So here's the scenario: The 9:40 a.m. bus that I take to work had not appeared at its usual time of 9:50. It was soon 10 and 10:10 and the 5 other people waiting with me at the stop were all visibly annoyed. Some of them had been waiting since 9:30 as they did not realize the schedule had changed for summer in June. The next scheduled bus showed up around 10:25, and before I boarded I knew there was going to be some drama.
Sure enough, the short, wiry, middle-aged woman who boarded behind me, as soon as she hit the steps of the bus, started in on the driver.
Woman, frantic high-pitched voice: What happened to the 9:30 bus? We've been waiting for so long. What's going on here?
Driver: That's not my problem. I don't drive the 9:30 bus.
Woman, now standing near the rear of the bus: We waited for almost an hour! What do you mean it's not your problem? I want an explanation!
Driver, stepping out of his little safety door: If you don't sit down and be quiet this bus isn't going anywhere! I've had enough!
Woman: You tell us what happened and I'll sit down!
Driver: Quiet! I've had enough of you!
This went on for a while longer and I really thought the driver might just get off the bus in a huff and walk away. But they finallly both shut up and we were on our way. If it had been a man yelling at the driver I'm sure they would've been up in each other's faces within seconds and other men would've jumped up to try and pull them away from each other. As she was a woman, the driver satisfied himself with just yelling down the length of the bus.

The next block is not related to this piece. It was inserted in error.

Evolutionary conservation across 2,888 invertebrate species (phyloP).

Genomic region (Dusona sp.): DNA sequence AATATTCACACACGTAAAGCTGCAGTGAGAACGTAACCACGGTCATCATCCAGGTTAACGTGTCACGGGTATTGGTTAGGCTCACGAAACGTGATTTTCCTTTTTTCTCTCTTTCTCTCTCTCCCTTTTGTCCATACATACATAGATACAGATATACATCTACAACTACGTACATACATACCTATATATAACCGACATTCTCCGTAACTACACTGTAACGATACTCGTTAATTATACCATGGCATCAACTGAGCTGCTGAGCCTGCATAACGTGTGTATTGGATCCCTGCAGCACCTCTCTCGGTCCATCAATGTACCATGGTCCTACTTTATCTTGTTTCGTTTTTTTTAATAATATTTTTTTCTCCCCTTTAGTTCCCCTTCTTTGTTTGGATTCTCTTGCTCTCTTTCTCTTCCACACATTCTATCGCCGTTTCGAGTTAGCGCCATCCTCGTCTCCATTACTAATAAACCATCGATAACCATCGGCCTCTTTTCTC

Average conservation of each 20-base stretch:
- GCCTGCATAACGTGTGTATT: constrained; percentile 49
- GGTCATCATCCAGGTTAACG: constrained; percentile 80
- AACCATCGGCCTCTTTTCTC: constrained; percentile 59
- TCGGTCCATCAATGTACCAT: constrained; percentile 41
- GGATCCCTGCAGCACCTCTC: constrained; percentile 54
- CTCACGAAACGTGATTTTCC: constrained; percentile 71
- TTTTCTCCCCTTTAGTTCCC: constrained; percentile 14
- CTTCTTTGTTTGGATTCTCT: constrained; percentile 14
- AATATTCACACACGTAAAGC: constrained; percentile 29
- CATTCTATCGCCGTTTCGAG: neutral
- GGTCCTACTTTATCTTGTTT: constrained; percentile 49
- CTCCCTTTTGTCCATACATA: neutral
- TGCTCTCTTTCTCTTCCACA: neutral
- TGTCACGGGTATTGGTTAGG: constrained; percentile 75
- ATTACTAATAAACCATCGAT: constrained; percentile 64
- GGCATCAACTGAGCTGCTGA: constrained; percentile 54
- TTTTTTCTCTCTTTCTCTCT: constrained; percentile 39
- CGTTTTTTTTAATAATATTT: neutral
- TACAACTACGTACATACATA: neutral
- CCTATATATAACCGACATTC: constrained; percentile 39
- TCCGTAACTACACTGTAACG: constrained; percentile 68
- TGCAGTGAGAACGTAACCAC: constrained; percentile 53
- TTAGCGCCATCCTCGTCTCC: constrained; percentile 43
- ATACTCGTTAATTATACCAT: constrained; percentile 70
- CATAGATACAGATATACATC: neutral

The term road rage has taken on a whole new meaning here in Turkey. OK, so the previous incident doesn't exactly fit the category, but is somewhat related: rage over not being able to hit the road on time, I suppose.
In another incident, I was heading to the bus station in Yenibosna when I saw a man crossing an onramp almost get hit by a car. The car grazed the man's backside and in the same moment the man whirled about and banged the car's hood with his fist. The car then screeched to a halt, the driver hopped out and the men began flailing at one another. The driver had the man on the ground when passers-by ran up to pull them apart, all the while with the two yelling at each other.
My theory is that Turks, particularly Turkish men, save up all their suppressed anger for the road. While they can be perfectly sane the rest of the time, behind the wheel they become raging madmen, ready to purposefully rear end the car in front of them if it has cut them off or otherwise offended. Almost daily I'll witness men yelling out of car windows at other drivers that have performed some maneuver to bring out the rage or even pulling over to argue and do violence to one another.
This is one of the many reasons that I've chosen not to drive here in Istanbul. In this case I think avoidance is a great coping mechanism. As well, it feels much safer to be riding around in the large rectangular metal cage that is a bus than a tiny passenger vehicle. I can be fairly sure that the bus will win in any clash of the metal deathtraps.
Hello, Dear Friend.
1 year ago